Because of their interactions and conflicts with the major contemporaneous civilizations of Eurasia, the Scythians enjoy a legendary status in historiography and popular culture. The Scythians had major influences on the cultures of their powerful neighbors, spreading new technologies such as saddles and other improvements for horse riding. The ancient Greek, Roman, Persian and Chinese empires all left a multitude of sources describing, from their perspectives, the customs and practices of the feared horse warriors that came from the interior lands of Eurasia.

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A pernicious agricultural pest owes some of its success to a gene pilfered from its plant host millions of years ago.

The finding, reported today in Cell1, is the first known example of a natural gene transfer from a plant to an insect. It also explains one reason why the whitefly Bemisia tabaci is so adept at munching on crops: the gene that it swiped from plants enables it to neutralize a toxin that some plants produce to defend against insects.

Early work suggests that inhibiting this gene can render the whiteflies vulnerable to the toxin, providing a potential route to combating the pest. “This exposes a mechanism through which we can tip the scales back in the plant’s favour,” says Andrew Gloss, who studies plant–pest interactions at the University of Chicago in Illinois. “It’s a remarkable example of how studying evolution can inform new approaches for applications like crop protection.”

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Humans are the only species that can throw well enough to kill rivals and prey. Because throwing requires the highly coordinated and extraordinarily rapid movements of multiple body parts, there was likely a long history of selection favoring the evolution of expert throwing in our ancestors.

Most people probably don’t think throwing is important outside of sports because they’ve forgotten its usefulness. Part of that has to do with the fact that people have been using weapons like bows and firearms for centuries.

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Scientists believe they may have discovered a “brand-new force of nature” at CERN’s Large Hadron Collider that could explain why certain atomic particles behave unexpectedly and which may transform our understanding the rudiments of physics.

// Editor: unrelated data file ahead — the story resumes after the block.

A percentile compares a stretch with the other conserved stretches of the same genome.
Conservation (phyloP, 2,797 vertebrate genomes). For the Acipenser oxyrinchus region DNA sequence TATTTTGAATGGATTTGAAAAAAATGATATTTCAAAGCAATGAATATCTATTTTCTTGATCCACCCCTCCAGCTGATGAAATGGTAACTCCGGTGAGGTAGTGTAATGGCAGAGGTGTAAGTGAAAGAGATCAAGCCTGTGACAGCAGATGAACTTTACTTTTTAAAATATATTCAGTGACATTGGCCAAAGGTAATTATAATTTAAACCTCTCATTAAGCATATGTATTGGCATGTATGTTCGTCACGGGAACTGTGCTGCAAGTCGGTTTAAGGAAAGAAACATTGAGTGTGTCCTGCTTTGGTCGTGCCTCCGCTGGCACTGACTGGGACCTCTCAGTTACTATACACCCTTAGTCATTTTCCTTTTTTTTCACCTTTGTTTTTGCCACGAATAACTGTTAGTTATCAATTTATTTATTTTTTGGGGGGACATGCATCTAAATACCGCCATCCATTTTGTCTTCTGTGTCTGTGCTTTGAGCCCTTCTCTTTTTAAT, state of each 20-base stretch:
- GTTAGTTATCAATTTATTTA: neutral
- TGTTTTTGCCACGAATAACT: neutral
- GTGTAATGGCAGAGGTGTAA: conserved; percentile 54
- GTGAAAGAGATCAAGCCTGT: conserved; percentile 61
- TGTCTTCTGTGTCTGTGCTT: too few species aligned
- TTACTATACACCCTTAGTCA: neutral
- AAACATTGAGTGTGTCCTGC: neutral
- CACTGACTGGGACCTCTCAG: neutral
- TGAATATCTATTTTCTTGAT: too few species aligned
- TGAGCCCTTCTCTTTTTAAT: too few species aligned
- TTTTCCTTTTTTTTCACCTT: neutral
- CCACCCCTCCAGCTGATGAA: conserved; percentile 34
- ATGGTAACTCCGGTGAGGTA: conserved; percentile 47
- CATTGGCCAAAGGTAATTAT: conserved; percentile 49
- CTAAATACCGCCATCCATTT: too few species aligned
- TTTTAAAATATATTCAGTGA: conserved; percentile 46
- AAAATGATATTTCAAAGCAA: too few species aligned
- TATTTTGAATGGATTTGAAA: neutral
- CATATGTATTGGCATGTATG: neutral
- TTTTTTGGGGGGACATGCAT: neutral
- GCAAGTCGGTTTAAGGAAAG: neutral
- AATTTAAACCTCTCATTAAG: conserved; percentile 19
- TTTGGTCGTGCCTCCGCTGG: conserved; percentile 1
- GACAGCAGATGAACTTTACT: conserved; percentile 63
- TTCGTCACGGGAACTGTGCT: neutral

Authors of the research said this week that their results should “get physicists’ hearts beating just a little faster” after they discovered evidence of a “brand-new” type of particle.

Buried beneath 20 kilometers of ice, the subsurface ocean of Enceladus—one of Saturn’s moons—appears to be churning with currents akin to those on Earth.

The theory, derived from the shape of Enceladus’s ice shell, challenges the current thinking that the moon’s global ocean is homogenous, apart from some vertical mixing driven by the warmth of the moon’s core.

Enceladus, a tiny frozen ball about 500 kilometers in diameter (about 1/7th the diameter of Earth’s moon), is the sixth largest moon of Saturn. Despite its small size, Enceladus attracted the attention of scientists in 2014 when a flyby of the Cassini spacecraft discovered evidence of its large subsurface ocean and sampled water from geyser-like eruptions that occur through fissures in the ice at the south pole. It is one of the few locations in the solar system with liquid water (another is Jupiter’s moon Europa), making it a target of interest for astrobiologists searching for signs of life.

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Scientists found frozen plant fossils, preserved under a mile of ice on Greenland. The discovery helps confirm a new and troubling understanding that the Greenland Ice Sheet has melted entirely during recent warm periods in Earth’s history – like the one we are now creating with human-caused climate change. The new study provides strong evidence that Greenland is more sensitive to climate change than previously understood – and at risk of irreversibly melting.


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Created on Jun 17, 2020
By @gurlic